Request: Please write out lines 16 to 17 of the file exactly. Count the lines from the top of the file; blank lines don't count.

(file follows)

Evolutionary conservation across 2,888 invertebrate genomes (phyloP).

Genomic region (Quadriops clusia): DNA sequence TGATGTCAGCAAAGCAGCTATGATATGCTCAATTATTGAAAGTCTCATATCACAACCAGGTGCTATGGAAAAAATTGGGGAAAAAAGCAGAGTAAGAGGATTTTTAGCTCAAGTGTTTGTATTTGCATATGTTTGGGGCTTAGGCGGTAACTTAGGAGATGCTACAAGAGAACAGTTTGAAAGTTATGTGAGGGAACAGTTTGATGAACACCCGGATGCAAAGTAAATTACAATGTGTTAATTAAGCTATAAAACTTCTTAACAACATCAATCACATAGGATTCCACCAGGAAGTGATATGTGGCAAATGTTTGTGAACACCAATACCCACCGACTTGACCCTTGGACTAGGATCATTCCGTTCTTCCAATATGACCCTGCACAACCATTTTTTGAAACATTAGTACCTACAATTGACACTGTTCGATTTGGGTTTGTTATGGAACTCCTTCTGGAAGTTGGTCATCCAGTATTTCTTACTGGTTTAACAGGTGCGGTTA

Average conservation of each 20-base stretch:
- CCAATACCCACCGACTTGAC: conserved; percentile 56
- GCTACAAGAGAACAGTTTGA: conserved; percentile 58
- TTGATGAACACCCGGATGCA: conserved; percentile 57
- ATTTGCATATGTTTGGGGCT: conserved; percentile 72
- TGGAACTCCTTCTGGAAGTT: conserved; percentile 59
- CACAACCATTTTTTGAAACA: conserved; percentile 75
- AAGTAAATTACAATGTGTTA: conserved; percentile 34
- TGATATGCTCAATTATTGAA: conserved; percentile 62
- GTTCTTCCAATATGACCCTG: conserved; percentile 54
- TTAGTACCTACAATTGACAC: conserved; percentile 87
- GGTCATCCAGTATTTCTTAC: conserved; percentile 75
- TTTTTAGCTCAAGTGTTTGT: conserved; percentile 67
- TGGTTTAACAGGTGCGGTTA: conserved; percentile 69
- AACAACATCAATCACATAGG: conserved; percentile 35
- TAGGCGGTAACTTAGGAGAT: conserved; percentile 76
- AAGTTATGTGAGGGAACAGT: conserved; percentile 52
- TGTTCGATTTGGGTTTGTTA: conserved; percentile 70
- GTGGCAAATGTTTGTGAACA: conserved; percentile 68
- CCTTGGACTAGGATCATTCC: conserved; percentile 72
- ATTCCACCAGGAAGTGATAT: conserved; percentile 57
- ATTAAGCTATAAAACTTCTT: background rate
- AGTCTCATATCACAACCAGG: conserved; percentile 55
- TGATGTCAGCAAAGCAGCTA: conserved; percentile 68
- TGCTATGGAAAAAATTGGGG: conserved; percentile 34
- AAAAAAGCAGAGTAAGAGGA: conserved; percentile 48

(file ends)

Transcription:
- TGGTTTAACAGGTGCGGTTA: conserved; percentile 69
- AACAACATCAATCACATAGG: conserved; percentile 35